The British White Breed
"There were fifty white red-eared kine (cow) there and each cow had a white calf at her side. The King had ordered Art, his Steward, to drive them away. The King of Ireland's Son watched Art and his men trying to do it. But no sooner were the strange cattle put out at one side of the field than they came back on the other. Then down came Maravaun, the King's Councillor. He declared they were enchanted cattle, and that no one on Ireland's ground could put them away. So in the seven-acre field the cattle stayed." Fedelma - The Enchanter's Daughter
The British White Cattle Breed has much to offer the cattle producer in terms of both economics and genuine pleasure in the care-taking of this gentle, beautiful, ancient and immortalized breed. British White cattle embody all traits of economic importance to cattle producers -- excellent fertility, hardiness to disease, calving ease, maternal instincts, abundant milk, and a long-lived calving life. Their white hides give them superior heat tolerance and their black (or red) hooves are sound and sturdy.
Perhaps the most distinguishing economic trait of the British White cattle breed is their unusually curious and docile nature, well represented by the girls pictured just below who had to have a look at what I was doing sitting on the ground in their space. Visitors to British White herds often comment that their calm demeanor is surely due to the "time we must spend with them". But, breeders of this very special, uniquely beautiful, ancient breed know different. Their gentleness begins before birth -- it is inherent in their genetic make-up. From almost the day of a calf's birth, breeders of British White cattle can many times judge the likely temperament of their calves, and the range is generally from about a foot of flight zone to the maximum temperament of one so gentle and curious they come to you in the pasture.
How does a gentle nature translate into one of economic importance to a cattle producer? Every scientific research report that one comes upon studying the relationship between docile calves in the feedlot to carcass tenderness, results in the conclusion that the calmer the feeder calf the more tender the carcass.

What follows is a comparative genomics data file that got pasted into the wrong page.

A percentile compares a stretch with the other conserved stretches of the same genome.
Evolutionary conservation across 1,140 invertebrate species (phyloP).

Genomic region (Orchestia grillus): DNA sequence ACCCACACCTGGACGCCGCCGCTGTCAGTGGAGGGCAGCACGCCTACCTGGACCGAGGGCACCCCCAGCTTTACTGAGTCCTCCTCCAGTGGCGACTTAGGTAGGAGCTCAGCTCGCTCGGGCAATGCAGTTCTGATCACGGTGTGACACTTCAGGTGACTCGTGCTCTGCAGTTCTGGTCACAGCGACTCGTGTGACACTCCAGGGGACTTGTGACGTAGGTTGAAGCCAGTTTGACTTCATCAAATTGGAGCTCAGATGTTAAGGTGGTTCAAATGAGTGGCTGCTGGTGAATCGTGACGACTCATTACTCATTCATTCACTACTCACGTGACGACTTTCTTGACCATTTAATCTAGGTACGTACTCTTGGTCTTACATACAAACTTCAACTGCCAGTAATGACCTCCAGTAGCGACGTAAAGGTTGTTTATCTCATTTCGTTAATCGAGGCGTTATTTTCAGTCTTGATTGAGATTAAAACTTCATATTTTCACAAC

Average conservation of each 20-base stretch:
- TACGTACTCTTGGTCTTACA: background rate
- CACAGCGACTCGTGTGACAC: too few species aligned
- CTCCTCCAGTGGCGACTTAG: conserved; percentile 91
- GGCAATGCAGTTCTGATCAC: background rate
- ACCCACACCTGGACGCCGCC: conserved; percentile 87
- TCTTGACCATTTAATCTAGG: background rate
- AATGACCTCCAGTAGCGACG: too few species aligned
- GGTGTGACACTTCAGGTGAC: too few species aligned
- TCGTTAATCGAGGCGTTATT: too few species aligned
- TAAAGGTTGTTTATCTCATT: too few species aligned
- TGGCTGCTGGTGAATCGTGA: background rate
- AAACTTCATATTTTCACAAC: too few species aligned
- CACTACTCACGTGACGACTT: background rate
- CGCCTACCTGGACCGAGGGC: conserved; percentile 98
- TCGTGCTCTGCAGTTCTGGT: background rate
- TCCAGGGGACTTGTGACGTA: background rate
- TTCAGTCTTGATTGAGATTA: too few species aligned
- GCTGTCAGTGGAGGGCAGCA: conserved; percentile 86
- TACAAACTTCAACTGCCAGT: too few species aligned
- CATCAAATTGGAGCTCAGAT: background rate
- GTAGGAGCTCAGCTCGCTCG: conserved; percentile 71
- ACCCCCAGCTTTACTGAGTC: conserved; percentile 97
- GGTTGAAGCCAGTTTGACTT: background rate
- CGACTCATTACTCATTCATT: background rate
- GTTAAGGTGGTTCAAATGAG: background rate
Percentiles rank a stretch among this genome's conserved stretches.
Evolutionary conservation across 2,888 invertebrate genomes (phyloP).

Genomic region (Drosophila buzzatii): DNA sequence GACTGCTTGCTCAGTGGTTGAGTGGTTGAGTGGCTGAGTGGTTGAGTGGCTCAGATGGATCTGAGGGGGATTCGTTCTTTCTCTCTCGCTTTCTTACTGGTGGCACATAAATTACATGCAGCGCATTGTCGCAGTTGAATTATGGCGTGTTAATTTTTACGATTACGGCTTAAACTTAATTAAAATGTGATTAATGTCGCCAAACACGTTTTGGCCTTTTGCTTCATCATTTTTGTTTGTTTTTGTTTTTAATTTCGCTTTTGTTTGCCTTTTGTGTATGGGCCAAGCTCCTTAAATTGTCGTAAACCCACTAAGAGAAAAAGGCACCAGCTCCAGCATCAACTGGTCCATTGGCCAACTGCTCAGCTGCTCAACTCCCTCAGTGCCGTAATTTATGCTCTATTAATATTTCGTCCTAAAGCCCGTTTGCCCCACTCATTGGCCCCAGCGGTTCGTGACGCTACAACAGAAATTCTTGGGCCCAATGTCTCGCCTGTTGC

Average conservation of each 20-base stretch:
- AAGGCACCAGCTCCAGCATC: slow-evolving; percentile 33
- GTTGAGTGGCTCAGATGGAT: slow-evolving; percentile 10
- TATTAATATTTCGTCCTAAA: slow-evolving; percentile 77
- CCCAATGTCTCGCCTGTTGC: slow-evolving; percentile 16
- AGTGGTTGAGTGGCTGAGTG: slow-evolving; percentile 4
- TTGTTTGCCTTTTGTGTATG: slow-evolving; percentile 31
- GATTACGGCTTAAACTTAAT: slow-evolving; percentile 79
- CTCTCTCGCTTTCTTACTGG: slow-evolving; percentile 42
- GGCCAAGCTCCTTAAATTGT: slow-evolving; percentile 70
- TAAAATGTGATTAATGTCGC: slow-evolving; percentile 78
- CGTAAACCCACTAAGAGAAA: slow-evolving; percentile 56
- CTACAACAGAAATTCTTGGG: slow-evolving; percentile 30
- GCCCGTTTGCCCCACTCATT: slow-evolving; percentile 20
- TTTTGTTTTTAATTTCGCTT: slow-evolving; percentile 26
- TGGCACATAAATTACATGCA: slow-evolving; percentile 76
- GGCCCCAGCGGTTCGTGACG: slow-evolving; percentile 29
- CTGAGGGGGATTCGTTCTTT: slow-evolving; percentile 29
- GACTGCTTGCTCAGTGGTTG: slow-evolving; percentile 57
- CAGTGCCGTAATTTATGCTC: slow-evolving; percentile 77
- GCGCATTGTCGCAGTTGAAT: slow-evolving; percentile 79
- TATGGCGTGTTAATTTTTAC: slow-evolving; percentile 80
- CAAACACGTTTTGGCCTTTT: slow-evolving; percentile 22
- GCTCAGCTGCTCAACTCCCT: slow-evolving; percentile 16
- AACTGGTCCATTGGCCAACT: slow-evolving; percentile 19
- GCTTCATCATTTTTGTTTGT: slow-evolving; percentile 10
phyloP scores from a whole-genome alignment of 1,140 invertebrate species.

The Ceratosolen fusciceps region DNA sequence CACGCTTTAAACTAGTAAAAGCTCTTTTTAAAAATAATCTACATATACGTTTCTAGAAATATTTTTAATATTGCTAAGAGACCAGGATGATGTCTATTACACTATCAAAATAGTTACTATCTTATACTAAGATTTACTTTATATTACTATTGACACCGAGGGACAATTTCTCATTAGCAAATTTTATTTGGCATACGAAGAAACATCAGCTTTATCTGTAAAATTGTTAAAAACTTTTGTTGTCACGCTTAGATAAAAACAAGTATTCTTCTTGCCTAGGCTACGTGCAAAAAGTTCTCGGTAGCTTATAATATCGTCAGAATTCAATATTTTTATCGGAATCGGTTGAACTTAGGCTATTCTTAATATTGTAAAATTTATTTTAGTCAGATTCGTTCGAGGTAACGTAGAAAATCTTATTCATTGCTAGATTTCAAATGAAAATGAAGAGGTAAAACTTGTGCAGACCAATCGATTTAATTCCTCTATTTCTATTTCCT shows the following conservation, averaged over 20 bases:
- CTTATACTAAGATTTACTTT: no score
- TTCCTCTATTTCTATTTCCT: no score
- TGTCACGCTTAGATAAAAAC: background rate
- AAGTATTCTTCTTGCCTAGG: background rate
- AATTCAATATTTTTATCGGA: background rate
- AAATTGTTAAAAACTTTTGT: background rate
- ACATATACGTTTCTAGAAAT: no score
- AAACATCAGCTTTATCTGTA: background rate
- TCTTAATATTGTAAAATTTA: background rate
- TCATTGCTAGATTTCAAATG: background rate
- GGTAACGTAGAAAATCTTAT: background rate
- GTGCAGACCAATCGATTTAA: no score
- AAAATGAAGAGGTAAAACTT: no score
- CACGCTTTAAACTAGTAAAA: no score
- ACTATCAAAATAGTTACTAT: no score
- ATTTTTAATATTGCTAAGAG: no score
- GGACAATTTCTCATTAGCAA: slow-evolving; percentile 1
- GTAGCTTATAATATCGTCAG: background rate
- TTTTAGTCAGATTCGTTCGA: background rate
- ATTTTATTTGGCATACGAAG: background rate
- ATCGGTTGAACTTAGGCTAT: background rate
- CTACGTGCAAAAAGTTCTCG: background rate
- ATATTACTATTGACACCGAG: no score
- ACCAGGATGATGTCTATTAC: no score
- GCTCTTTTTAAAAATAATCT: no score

Even half blood calves sired by a full pedigree British White bull or out of an actual full pedigree British White cow are generally much gentler than the 'other' breed parent who won't let you approach at all. Their offspring are much calmer with a greatly reduced flight zone. It is wise to inquire about commercial crosses being passed off as British White/White Park.
An important point to be made here is that in contrast to their generally docile nature with humans, they will both singly and as a group make swift and effective attack on predators such as coyotes and buzzards that threaten their calves; or even your blind, geriatric dog (my old Fred) if he picks his way across a cattle guard in search of you and instead walks straight into a calf newly born to a heifer.
They seem to have the ability to better judge what is a threat to them and their youngsters above that of other breeds; and humans are pretty much not perceived as threatening. British White herds don't scatter on the approach of strange humans, most will even remain lying down and disinterested.